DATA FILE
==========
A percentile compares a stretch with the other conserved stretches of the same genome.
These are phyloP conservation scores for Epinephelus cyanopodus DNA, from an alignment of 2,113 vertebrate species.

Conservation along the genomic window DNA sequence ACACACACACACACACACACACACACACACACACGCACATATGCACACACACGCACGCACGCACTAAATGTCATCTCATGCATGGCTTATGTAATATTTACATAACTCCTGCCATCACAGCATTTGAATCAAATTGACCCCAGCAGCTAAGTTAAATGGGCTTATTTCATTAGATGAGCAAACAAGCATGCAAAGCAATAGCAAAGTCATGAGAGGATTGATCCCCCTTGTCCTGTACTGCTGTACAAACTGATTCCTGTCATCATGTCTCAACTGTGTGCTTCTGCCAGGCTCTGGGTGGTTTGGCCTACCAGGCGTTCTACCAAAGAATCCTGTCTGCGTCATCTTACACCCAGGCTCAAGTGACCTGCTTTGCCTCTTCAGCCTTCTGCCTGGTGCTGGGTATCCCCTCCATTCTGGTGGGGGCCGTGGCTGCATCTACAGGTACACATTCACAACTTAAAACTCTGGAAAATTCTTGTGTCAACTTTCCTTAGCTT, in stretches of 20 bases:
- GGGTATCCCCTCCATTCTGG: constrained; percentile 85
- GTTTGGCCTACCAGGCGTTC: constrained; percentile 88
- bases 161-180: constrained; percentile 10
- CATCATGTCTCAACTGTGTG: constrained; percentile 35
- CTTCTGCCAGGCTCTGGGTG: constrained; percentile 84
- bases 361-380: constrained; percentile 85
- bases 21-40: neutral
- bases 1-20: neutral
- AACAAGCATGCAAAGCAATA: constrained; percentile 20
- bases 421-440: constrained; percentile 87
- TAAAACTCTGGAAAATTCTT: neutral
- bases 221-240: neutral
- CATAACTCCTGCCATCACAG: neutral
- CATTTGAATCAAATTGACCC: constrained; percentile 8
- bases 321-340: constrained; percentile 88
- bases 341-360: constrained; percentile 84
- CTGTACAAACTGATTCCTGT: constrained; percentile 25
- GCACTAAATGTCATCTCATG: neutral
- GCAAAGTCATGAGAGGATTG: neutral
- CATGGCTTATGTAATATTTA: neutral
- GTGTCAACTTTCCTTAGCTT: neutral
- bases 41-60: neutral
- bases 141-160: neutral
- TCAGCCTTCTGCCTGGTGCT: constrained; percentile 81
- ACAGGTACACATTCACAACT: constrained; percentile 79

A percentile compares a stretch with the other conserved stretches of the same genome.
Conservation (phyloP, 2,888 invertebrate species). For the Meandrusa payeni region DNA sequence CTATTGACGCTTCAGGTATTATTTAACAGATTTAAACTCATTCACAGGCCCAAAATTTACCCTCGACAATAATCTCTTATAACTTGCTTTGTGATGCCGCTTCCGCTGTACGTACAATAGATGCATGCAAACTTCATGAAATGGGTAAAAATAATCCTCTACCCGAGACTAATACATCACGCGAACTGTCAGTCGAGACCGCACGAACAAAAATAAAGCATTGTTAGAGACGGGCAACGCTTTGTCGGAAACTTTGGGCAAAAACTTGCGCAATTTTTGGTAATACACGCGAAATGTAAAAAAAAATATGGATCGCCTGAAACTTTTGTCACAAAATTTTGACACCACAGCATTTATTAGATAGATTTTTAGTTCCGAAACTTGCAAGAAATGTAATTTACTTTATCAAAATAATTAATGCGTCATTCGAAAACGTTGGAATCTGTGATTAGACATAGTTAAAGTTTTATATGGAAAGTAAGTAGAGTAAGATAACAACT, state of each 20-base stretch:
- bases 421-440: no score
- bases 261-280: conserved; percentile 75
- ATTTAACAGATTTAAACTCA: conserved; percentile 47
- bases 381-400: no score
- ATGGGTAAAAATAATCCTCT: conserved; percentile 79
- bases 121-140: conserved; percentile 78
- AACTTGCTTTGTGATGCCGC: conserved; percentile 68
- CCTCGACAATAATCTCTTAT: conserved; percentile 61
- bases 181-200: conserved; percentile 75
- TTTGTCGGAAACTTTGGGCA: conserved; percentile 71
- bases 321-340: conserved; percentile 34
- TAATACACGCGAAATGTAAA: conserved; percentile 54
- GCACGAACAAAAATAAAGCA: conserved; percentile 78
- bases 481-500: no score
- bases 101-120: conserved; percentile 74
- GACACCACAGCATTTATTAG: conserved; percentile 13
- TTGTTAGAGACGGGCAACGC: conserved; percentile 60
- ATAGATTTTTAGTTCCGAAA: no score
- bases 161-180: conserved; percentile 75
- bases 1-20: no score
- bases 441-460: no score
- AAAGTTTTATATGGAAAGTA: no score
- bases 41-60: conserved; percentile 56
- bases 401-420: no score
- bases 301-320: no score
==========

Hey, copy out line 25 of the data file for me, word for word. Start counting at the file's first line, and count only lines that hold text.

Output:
- bases 41-60: neutral